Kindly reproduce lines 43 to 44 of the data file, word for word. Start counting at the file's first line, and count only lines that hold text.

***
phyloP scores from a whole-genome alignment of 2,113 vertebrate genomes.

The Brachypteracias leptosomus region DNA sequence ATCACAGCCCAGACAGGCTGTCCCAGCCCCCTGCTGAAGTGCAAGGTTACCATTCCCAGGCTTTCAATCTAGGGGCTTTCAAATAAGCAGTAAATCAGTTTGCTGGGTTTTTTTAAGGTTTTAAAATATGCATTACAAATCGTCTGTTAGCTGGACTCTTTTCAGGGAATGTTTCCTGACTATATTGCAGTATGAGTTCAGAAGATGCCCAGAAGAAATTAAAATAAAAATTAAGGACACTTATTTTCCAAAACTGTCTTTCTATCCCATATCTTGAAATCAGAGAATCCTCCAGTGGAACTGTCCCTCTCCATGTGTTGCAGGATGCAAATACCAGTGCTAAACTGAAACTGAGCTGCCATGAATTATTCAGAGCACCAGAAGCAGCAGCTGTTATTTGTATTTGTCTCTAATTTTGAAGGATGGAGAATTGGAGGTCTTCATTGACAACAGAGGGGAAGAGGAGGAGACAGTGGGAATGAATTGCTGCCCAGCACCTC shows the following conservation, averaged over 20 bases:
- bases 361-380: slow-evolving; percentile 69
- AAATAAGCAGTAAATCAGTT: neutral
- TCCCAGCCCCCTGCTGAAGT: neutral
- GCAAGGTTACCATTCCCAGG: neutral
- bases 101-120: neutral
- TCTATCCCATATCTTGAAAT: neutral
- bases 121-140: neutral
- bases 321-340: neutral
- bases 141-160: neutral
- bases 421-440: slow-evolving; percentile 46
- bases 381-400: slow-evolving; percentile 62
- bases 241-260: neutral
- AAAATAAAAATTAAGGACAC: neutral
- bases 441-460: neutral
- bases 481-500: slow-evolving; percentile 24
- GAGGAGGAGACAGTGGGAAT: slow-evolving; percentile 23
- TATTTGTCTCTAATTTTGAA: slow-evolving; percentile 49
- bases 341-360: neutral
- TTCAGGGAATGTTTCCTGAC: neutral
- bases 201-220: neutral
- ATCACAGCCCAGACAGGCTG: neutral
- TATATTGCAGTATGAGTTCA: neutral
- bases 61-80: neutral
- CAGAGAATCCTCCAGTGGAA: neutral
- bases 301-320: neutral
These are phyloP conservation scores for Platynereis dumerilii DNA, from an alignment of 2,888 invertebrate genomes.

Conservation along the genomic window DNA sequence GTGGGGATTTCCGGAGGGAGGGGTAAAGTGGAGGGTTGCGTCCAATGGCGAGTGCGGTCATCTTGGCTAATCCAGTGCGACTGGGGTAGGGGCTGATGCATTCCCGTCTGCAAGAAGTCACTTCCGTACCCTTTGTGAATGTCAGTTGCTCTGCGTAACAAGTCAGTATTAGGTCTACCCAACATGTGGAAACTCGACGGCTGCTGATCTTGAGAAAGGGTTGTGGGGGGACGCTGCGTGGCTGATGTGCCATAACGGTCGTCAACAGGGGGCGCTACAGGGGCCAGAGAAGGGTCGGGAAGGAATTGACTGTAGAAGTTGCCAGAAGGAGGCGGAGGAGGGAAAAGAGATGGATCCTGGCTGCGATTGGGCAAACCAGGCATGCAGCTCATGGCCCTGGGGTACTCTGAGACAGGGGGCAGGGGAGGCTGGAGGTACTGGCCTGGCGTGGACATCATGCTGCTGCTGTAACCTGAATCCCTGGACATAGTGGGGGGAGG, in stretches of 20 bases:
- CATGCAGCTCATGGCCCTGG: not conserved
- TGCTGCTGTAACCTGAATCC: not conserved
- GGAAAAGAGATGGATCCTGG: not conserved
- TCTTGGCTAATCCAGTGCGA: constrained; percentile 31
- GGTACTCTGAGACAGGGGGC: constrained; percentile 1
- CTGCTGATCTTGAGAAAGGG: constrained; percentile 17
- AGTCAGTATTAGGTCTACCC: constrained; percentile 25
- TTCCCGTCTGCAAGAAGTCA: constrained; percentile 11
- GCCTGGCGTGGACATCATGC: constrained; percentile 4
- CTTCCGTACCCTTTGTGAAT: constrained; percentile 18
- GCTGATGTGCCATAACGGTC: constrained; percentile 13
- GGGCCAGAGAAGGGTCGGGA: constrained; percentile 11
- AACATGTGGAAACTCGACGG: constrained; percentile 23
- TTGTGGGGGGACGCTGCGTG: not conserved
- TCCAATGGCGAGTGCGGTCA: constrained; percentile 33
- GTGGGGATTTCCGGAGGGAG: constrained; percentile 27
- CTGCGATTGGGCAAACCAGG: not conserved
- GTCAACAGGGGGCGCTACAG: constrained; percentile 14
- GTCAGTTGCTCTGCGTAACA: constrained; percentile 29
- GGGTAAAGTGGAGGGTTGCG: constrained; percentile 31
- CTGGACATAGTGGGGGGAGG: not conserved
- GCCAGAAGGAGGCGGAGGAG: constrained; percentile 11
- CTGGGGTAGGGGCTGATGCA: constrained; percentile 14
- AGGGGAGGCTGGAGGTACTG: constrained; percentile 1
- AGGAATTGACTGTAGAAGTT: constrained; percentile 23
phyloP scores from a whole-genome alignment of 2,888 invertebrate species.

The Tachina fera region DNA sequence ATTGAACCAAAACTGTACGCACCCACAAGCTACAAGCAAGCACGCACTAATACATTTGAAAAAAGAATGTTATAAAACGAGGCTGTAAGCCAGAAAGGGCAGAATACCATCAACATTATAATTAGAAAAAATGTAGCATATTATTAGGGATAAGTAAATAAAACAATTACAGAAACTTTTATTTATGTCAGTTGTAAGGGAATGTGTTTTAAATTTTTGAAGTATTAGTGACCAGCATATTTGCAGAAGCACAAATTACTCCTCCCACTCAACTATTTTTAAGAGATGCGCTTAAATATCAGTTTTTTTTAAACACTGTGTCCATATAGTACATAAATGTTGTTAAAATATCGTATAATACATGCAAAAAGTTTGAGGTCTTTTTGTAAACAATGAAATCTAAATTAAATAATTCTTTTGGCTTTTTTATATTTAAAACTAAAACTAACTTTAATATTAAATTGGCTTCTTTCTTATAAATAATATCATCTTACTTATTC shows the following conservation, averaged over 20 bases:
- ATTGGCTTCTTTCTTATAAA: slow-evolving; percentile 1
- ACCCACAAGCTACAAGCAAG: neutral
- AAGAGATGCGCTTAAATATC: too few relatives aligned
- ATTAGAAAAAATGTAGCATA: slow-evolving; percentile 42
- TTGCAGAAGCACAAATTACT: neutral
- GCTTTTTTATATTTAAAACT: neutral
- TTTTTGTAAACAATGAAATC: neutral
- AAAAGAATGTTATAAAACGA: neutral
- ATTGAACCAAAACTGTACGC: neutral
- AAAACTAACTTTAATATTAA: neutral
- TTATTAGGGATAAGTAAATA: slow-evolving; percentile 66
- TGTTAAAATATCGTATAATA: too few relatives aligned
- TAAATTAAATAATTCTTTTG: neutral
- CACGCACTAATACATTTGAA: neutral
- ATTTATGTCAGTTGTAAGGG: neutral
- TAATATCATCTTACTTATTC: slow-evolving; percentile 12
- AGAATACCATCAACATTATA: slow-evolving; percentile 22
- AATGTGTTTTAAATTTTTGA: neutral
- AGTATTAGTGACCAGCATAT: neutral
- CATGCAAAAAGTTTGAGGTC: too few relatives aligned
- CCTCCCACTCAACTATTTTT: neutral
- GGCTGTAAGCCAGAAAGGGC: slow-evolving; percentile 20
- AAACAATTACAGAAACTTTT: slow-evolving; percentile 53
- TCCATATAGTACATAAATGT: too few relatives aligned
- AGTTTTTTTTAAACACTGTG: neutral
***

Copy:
- TTGTGGGGGGACGCTGCGTG: not conserved
- TCCAATGGCGAGTGCGGTCA: constrained; percentile 33